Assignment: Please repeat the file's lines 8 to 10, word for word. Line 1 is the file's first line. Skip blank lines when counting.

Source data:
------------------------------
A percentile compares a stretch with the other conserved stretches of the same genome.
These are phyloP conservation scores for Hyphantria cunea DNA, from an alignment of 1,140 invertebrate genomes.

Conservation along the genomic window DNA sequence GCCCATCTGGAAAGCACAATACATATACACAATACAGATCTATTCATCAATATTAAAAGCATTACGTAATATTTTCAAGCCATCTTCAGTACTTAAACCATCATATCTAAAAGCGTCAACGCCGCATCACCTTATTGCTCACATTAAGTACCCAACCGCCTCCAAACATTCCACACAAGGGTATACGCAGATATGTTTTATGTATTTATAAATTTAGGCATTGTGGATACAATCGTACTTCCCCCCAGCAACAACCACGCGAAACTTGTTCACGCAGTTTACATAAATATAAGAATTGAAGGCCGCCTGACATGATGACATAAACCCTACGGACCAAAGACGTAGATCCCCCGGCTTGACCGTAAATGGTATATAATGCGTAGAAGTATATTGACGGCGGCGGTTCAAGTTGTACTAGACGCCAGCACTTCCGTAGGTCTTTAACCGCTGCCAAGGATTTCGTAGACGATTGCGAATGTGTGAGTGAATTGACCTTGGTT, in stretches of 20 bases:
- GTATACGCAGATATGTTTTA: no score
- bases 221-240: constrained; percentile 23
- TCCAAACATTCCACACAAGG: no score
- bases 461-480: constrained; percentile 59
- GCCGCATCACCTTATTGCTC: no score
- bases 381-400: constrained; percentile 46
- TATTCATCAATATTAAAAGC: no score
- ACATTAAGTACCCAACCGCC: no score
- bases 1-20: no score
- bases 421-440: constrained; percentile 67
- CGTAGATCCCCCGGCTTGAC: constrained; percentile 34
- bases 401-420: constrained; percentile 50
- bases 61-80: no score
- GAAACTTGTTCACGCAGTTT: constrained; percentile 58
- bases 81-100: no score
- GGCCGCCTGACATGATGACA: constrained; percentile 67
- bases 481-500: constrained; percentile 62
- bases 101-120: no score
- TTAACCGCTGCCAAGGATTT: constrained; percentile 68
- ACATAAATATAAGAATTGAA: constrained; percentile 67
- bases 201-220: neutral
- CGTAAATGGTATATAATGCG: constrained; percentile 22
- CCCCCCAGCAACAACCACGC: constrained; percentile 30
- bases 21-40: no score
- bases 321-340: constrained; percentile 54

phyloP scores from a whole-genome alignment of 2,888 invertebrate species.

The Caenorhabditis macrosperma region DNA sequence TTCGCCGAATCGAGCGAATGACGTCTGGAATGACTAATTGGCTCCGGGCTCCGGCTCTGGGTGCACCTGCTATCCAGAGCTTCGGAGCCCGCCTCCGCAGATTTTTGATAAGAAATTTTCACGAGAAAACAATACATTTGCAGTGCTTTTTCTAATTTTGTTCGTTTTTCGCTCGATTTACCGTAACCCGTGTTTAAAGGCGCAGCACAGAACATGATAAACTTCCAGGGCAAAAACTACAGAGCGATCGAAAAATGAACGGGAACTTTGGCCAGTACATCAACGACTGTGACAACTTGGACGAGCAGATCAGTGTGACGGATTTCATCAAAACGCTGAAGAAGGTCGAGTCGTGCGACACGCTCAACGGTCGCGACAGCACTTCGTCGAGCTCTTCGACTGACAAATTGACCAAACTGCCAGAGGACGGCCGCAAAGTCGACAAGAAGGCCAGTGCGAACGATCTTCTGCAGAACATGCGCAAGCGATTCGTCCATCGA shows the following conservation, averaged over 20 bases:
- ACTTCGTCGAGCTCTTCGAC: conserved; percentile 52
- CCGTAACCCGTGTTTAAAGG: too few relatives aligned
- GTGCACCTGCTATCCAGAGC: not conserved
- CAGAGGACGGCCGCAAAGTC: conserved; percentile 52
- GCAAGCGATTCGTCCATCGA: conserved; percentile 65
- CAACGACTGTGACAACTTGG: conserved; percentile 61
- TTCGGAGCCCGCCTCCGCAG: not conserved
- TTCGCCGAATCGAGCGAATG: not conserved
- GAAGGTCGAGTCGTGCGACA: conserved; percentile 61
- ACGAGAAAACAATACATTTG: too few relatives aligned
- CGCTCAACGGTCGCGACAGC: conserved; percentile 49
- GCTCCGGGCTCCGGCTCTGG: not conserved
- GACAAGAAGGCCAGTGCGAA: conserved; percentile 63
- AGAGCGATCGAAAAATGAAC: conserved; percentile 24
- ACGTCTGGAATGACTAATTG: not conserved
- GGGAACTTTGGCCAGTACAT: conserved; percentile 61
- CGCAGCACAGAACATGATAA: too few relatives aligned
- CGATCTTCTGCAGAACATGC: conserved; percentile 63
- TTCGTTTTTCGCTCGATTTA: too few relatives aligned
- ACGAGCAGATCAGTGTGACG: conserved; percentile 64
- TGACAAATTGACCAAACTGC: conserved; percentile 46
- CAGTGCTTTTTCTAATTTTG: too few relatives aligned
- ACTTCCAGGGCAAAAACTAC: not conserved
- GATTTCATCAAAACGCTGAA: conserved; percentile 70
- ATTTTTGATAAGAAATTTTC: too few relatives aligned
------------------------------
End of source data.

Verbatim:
- GCCGCATCACCTTATTGCTC: no score
- bases 381-400: constrained; percentile 46
- TATTCATCAATATTAAAAGC: no score